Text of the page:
J. T. Ismael's The Situated Self (TSS) consists of three major sections. The first motivates Ismael's emphasis on reflexive representation and elaborates various uses to which reflexive representations can be put. The second applies ideas developed in section one to puzzles in philosophy of mind and beyond, including Frank Jackson's (1982) Knowledge Argument, the problem of the inverted spectrum, and McTaggart's (1908) argument against an objective present. The final section lays out Ismael's view of the self. Although the resulting package is not as tightly unified as some readers might have hoped, Ismael does an admirable job of applying a small set of closely related ideas to a variety of important problems.
Ismael begins with the idea that mental representations are maps by which we steer (TSS, p. 7). Ismael's initial goal is to explain how such maps become coordinated with the environment through which we navigate. Ismael frames this project as a response to Putnam's much-discussed model-theoretic argument against the determinacy of reference (Putnam, 1981, chapter 2; see TSS, chapter 3). Putnam's argument seems to show that we cannot determinately attach our words or concepts to external referents -- something required, one would think, for humans to navigate the external environment, and more importantly, for mental representations to serve as means for such navigation.
In response to Putnam, Ismael appeals to the idea of a reflexive representation -- a representation that in some way refers to itself or to its user -- an idea which provides TSS's running theme. Self-locating and self-presenting representations play an especially prominent role in Ismael's theoretical framework. As an illustration of the former, consider a map installed at a fixed location, in a shopping mall, for example. On the map appears a red dot accompanied by the label "you are here" (p. 29). The dot refers to a location partly by being at that location. This kind of representation can serve as a touch-stone in the navigational process; it aligns, at least at a single point, a subject's currently activated set of mental representations with the physical space in which those representations are located.
Now consider self-presenting representations, the central case of which is phenomenal representation. A phenomenal state carries information about external properties, but it, the experience itself, also exemplifies properties. For example, the phenomenal state that occurs when a given subject tastes something salty presents certain intrinsic physical properties, presumably, simply by having -- i.e., exemplifying -- those properties. These exemplified properties are self-presenting and can be used in the formation of phenomenal concepts (pp. 46-47). Consider a bit of text, "His hair was as black as the ink in which these words are written." In this case a property exemplified in a representational medium is used as a representational device: the blackness represented by the sentence's predicate is the very blackness exemplified by the tokens in the orthographic medium.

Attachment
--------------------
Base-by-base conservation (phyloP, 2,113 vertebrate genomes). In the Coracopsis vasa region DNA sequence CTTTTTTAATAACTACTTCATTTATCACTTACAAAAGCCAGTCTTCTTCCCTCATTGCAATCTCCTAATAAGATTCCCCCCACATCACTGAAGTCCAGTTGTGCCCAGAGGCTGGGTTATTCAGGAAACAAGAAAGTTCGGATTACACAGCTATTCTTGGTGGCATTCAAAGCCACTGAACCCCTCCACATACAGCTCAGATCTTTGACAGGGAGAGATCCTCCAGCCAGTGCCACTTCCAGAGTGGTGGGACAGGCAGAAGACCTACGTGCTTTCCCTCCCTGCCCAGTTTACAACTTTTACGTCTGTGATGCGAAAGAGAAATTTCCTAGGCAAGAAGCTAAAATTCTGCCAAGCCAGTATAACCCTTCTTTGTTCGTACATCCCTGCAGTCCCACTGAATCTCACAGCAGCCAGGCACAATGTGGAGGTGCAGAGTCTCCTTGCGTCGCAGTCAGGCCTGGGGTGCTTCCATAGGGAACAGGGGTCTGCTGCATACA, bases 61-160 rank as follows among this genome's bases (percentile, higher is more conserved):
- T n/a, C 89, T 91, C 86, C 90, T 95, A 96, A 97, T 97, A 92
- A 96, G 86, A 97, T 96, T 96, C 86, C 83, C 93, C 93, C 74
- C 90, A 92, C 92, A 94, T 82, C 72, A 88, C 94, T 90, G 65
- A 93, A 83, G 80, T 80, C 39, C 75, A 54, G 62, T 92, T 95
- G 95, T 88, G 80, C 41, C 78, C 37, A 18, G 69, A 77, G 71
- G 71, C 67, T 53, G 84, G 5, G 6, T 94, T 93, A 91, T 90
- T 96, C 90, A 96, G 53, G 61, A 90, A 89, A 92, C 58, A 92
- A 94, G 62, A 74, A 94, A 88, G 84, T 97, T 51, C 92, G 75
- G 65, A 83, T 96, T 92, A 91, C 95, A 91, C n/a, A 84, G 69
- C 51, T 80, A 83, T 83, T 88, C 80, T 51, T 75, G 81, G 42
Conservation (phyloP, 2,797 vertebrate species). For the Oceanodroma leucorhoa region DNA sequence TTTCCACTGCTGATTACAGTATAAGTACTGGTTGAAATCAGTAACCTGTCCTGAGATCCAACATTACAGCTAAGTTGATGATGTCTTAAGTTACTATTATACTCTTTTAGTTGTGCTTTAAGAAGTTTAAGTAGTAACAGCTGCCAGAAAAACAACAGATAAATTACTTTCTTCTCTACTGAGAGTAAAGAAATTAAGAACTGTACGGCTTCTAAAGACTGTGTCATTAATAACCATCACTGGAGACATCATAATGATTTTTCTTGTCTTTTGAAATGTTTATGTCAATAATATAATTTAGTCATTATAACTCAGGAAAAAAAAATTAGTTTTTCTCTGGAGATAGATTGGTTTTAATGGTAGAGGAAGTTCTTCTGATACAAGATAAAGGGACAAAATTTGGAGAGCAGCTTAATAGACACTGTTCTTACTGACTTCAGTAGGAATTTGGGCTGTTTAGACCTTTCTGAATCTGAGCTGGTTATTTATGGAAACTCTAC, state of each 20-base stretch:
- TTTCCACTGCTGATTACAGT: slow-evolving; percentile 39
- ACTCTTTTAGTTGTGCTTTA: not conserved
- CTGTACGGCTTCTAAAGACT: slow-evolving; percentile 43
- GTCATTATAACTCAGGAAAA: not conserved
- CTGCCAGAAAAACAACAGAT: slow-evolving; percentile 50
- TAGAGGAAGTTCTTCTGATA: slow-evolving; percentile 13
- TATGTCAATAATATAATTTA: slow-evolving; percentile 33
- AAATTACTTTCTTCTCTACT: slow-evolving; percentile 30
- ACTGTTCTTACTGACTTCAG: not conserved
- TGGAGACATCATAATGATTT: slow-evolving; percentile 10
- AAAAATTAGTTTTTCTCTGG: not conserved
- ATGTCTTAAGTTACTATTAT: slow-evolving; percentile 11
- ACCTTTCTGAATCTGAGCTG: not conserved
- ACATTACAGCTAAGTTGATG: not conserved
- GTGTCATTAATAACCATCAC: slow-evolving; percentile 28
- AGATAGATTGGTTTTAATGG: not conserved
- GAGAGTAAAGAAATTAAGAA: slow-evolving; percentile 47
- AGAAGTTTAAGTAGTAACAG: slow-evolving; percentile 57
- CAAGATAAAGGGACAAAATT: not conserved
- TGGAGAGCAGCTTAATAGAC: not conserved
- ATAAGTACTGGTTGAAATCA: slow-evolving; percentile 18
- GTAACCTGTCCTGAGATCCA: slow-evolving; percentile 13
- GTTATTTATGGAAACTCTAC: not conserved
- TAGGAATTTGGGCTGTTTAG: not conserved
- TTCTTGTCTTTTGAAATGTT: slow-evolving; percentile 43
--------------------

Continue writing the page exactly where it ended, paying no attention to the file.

The content of such phenomenal concepts is a complex matter. For each subject, phenomenal experiences occur in a similarity space, the structure of which is a brute psychological fact (pp. 112, 115). Although experiential states are physical, concepts of them are not concepts of physical properties; otherwise, a given subject's phenomenal concepts would include in their extension instantiations of those same physical properties as they appear in other subjects' brains (in addition to instantiations in the subject's own brain), a result Ismael finds objectionable (pp. 56-57). There must, however, be some coherence between, on the one hand, the phenomenal states a subject groups together under a given phenomenal concept and, on the other hand, the physical properties exemplified by those states (p. 100, n13). Putting all of this together, it is not as clear as it could be what precisely the content of a given phenomenal concept is, i.e., what a given phenomenal concept has as its extension. Perhaps the content of a given phenomenal concept is nothing more than the states I am disposed to group together with this exemplar (as is suggested by the discussion at p. 112). Here Ismael seems to have a functional- or inferential-role view of content in mind but does not spell it out or defend it against standard objections (Cummins, 1996). Note, though, that Ismael is particularly concerned to account for the subject's dynamical interaction with her actual environment. As a result, Ismael is willing to tolerate indeterminacy in the content of phenomenal concepts, so long as their use allows the subject to reliably home in on properties in her actual environment (p. 179).
Regardless, such phenomenal concepts ground the formation of concepts of external properties (pp. 47-48). Saltiness, for example, is "the property that causes this phenomenal state."